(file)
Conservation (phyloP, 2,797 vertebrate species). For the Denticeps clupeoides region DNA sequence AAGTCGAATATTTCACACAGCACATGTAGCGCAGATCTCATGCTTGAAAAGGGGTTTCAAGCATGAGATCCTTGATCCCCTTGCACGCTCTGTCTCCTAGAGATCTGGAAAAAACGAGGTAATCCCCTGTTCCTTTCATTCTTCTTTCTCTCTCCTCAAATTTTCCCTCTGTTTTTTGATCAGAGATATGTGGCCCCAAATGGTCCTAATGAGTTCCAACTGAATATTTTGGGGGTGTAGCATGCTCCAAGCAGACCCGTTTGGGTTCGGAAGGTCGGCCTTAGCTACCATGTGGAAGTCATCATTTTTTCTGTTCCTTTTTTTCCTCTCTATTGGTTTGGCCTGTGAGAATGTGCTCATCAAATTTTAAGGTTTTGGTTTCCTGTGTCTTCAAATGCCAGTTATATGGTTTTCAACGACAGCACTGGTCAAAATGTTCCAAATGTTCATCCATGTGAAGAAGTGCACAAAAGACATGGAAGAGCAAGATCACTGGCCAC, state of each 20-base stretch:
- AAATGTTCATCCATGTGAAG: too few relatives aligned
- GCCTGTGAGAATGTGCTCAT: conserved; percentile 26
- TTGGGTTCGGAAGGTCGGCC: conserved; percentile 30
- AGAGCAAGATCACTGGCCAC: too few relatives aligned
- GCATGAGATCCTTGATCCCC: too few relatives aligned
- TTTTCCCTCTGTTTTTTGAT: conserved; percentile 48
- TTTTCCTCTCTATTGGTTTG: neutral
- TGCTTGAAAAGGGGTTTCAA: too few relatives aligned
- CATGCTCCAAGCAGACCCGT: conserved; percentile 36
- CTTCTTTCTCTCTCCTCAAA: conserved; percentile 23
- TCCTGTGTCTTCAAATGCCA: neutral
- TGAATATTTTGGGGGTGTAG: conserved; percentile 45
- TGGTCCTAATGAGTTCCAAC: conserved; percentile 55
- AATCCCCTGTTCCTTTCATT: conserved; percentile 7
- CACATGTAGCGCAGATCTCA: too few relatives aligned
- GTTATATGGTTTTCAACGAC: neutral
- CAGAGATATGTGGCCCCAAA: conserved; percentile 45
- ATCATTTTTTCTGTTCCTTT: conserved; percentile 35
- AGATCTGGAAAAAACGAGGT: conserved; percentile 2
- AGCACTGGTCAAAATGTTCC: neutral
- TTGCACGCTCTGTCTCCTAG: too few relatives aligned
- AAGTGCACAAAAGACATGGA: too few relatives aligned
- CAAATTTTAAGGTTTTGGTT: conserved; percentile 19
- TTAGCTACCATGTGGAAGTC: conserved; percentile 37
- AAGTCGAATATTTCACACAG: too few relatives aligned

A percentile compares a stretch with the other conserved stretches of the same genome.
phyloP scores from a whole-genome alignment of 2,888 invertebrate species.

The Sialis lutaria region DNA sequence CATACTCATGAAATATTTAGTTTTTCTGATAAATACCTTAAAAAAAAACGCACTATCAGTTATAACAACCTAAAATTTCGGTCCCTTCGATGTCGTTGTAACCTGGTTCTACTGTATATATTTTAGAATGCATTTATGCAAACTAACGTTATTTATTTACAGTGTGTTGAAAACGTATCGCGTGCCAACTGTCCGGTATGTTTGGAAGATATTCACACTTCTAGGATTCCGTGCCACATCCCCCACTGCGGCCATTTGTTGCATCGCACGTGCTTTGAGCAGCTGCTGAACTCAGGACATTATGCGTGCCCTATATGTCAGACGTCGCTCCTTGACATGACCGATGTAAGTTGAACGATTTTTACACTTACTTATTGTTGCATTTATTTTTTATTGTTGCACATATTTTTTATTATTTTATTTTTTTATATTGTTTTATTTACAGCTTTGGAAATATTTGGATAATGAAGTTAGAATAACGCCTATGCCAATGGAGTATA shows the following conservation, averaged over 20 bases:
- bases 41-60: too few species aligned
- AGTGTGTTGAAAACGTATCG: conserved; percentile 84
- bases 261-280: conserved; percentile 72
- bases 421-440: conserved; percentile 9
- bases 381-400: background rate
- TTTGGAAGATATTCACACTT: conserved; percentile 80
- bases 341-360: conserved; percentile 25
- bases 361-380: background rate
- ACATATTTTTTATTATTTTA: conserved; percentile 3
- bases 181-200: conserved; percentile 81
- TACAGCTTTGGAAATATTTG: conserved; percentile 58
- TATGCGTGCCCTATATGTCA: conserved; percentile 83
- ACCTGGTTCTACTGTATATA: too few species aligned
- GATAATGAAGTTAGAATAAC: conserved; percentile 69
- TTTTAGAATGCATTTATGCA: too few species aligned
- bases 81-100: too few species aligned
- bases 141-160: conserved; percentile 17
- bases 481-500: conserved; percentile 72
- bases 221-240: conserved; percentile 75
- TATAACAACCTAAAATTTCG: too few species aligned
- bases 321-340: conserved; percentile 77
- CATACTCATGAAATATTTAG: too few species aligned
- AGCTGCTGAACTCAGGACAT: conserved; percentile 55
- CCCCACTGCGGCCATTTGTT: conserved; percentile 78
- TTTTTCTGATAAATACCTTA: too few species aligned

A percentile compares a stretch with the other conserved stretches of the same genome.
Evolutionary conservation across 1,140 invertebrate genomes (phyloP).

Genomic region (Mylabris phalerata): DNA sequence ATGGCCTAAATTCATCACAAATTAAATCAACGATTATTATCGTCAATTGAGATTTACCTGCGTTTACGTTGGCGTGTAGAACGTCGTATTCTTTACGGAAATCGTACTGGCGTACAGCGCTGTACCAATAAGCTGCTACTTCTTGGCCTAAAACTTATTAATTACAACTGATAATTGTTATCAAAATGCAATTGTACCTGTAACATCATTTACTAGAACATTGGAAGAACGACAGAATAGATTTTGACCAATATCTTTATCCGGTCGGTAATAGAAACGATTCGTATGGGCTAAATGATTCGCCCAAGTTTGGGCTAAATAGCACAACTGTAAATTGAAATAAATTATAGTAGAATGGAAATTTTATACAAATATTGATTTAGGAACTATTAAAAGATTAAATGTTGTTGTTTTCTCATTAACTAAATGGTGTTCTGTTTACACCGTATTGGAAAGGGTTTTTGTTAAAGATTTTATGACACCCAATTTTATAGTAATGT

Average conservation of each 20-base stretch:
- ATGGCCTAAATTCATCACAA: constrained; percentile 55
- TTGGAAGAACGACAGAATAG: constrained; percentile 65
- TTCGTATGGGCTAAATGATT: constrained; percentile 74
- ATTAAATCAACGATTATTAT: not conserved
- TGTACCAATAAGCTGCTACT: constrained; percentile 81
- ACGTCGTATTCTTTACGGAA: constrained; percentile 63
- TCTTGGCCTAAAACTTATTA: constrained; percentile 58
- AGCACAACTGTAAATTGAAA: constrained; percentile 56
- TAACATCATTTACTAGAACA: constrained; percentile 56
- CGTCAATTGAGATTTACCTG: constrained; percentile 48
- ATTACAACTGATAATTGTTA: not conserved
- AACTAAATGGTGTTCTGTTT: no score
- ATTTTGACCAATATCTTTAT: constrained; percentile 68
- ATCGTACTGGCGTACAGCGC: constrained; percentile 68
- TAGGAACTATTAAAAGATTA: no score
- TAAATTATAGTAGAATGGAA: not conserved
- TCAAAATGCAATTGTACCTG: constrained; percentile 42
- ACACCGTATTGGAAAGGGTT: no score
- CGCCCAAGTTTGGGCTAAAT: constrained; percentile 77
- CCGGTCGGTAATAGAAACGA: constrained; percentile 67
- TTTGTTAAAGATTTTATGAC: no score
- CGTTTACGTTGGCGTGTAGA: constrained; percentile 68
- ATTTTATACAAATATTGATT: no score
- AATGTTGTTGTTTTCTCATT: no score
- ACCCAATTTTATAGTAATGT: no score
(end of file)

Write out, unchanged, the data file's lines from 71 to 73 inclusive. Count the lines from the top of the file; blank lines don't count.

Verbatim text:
- ATTTTGACCAATATCTTTAT: constrained; percentile 68
- ATCGTACTGGCGTACAGCGC: constrained; percentile 68
- TAGGAACTATTAAAAGATTA: no score